Jennifer went on to explain that Darcy McGees is a favorite place for politicians who come to cool off after a long day on Parliament Hill. She said the pub used to be a popular gathering place for Liberals, and they are now turning more Conservative since Stephen Harper’s election as prime minister.

He also told me about the Barmaster competition, where bartenders compete in a variety of categories. They are supposed to create Irish “craic” which means a very fun atmosphere. The ability to pour a perfect Guinness, which must always have a shamrock on it, is part of this Barmasters competition.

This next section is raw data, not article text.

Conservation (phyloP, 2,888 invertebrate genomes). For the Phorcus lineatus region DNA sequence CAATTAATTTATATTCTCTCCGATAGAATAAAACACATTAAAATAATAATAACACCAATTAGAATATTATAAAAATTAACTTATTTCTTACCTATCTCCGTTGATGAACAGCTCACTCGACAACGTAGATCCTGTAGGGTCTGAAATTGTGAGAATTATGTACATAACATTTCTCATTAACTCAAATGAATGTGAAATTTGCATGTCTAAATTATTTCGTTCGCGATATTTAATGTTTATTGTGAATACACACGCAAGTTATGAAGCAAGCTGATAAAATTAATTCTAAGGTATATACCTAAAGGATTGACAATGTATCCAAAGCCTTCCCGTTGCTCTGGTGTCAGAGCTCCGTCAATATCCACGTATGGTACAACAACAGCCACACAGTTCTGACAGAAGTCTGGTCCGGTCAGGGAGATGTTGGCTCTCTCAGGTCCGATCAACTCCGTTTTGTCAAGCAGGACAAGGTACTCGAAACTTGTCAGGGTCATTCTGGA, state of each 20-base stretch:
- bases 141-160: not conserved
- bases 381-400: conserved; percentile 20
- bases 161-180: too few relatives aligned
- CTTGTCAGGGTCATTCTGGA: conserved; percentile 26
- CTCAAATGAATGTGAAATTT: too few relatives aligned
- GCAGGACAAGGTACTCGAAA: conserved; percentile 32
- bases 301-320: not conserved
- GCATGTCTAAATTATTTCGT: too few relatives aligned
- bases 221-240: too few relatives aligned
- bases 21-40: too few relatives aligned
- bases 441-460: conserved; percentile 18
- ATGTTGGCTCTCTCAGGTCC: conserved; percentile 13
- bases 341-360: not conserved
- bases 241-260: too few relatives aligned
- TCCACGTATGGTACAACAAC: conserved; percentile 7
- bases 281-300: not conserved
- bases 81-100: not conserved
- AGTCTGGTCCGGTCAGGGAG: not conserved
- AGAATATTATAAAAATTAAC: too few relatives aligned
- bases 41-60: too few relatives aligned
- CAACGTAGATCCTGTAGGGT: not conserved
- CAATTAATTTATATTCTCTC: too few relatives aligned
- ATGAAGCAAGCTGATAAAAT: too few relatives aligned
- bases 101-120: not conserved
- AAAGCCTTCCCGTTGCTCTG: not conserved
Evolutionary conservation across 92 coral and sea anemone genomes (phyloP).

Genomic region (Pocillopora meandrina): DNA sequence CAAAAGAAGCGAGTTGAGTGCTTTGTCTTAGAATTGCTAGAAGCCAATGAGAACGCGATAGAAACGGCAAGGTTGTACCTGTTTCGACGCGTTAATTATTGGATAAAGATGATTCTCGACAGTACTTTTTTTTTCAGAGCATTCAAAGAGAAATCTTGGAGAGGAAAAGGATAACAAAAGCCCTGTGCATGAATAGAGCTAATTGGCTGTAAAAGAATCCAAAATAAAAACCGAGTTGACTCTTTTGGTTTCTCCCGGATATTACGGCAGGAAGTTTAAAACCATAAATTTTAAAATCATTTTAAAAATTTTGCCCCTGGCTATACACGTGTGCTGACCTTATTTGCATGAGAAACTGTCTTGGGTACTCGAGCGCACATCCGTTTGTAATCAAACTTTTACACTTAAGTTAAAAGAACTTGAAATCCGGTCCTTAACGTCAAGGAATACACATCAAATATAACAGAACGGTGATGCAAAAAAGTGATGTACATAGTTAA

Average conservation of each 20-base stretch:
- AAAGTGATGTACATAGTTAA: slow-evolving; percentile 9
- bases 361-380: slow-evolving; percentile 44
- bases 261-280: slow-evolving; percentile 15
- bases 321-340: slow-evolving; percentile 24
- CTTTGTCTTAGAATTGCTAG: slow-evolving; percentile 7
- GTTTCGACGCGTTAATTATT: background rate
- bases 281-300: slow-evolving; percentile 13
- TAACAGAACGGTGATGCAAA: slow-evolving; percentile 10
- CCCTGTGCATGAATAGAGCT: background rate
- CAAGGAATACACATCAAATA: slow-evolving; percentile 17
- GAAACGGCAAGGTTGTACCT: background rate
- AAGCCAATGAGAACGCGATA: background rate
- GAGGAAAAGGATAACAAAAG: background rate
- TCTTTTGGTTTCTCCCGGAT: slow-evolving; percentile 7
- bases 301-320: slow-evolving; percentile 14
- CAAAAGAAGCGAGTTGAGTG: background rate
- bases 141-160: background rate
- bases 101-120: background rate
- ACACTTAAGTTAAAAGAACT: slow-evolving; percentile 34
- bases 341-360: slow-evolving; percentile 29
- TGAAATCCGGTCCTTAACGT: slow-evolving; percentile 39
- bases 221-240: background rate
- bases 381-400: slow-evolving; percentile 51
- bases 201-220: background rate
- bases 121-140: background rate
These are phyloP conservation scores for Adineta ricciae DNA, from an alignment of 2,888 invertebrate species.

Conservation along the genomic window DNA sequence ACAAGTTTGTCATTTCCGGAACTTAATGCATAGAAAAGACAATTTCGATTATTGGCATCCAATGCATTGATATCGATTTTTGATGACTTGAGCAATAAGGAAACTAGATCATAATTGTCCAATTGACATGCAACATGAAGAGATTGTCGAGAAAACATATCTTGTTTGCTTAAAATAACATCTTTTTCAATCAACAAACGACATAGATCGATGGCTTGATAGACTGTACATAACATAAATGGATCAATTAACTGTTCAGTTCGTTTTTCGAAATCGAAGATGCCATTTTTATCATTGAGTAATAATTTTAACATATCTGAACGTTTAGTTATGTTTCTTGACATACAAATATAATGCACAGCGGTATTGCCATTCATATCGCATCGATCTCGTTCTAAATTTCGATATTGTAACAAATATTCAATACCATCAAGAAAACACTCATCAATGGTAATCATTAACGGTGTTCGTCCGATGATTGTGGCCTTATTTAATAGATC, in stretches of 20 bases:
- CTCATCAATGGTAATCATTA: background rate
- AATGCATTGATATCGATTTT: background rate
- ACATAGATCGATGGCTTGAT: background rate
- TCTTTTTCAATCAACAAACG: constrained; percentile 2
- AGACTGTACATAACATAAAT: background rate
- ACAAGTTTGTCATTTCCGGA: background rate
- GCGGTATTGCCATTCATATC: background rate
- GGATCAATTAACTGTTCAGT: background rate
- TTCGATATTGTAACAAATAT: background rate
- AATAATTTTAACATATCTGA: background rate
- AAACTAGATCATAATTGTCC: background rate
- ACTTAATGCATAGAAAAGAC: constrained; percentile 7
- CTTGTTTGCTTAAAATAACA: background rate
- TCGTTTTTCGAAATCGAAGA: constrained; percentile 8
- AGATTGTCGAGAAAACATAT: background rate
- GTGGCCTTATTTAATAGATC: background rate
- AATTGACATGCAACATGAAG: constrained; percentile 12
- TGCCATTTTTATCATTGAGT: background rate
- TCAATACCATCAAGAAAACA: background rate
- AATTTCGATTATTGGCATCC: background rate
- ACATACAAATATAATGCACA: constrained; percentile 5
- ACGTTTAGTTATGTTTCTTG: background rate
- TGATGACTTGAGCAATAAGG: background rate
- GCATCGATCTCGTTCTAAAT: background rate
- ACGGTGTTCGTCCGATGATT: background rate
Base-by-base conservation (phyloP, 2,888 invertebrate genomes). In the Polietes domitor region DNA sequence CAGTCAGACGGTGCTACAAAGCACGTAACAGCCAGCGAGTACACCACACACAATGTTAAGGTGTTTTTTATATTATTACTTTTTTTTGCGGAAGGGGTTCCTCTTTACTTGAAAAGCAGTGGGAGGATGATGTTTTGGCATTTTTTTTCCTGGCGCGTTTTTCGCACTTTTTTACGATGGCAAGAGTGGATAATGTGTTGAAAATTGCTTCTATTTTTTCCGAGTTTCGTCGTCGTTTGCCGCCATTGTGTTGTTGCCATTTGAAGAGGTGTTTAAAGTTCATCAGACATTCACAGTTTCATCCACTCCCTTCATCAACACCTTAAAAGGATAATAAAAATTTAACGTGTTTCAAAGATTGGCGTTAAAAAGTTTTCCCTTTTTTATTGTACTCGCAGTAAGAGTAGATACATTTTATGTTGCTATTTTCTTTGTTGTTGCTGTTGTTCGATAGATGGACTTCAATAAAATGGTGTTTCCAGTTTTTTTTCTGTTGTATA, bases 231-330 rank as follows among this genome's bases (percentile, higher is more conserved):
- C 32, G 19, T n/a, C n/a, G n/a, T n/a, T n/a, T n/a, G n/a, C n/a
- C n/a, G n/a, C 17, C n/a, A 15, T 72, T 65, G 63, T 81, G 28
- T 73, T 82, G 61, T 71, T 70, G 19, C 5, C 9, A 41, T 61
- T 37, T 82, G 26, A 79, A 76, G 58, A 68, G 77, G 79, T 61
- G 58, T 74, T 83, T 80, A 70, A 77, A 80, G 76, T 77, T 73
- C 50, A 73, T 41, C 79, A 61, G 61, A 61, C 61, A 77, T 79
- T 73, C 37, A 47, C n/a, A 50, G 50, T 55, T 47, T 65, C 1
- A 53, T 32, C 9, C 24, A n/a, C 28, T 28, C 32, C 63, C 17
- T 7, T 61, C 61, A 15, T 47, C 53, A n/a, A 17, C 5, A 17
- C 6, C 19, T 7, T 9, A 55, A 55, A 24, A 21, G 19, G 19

Naturally, he had to see the technique of pouring a perfect Guinness and putting a shamrock on top. Jennifer was happy to demonstrate: First you pour the beer for about 45 seconds, then let it sit for a while, then fill and swirl the glass to create a perfect cloverleaf-shaped swirl. In total, this process is supposed to take 119.5 seconds. (Time, of course, is not measured by a stopwatch, but by the perfect judgment of an experienced barmaster.)

The atmosphere is enhanced by live music, and Jennifer said that the pub has musicians 3 days a week: Wednesday, Friday and Saturday. The music on tap is a mix of Irish and rock music.

Jennifer also mentioned that in April, May, Darcy McGees is opening a patio on Sparks Street where her guests can enjoy food and drinks outside. Sparks Street is famous as one of the most important heritage streets in Ottawa. Nicholas Sparks was one of the Ottawa City Fathers, founding the street in the early 19th century.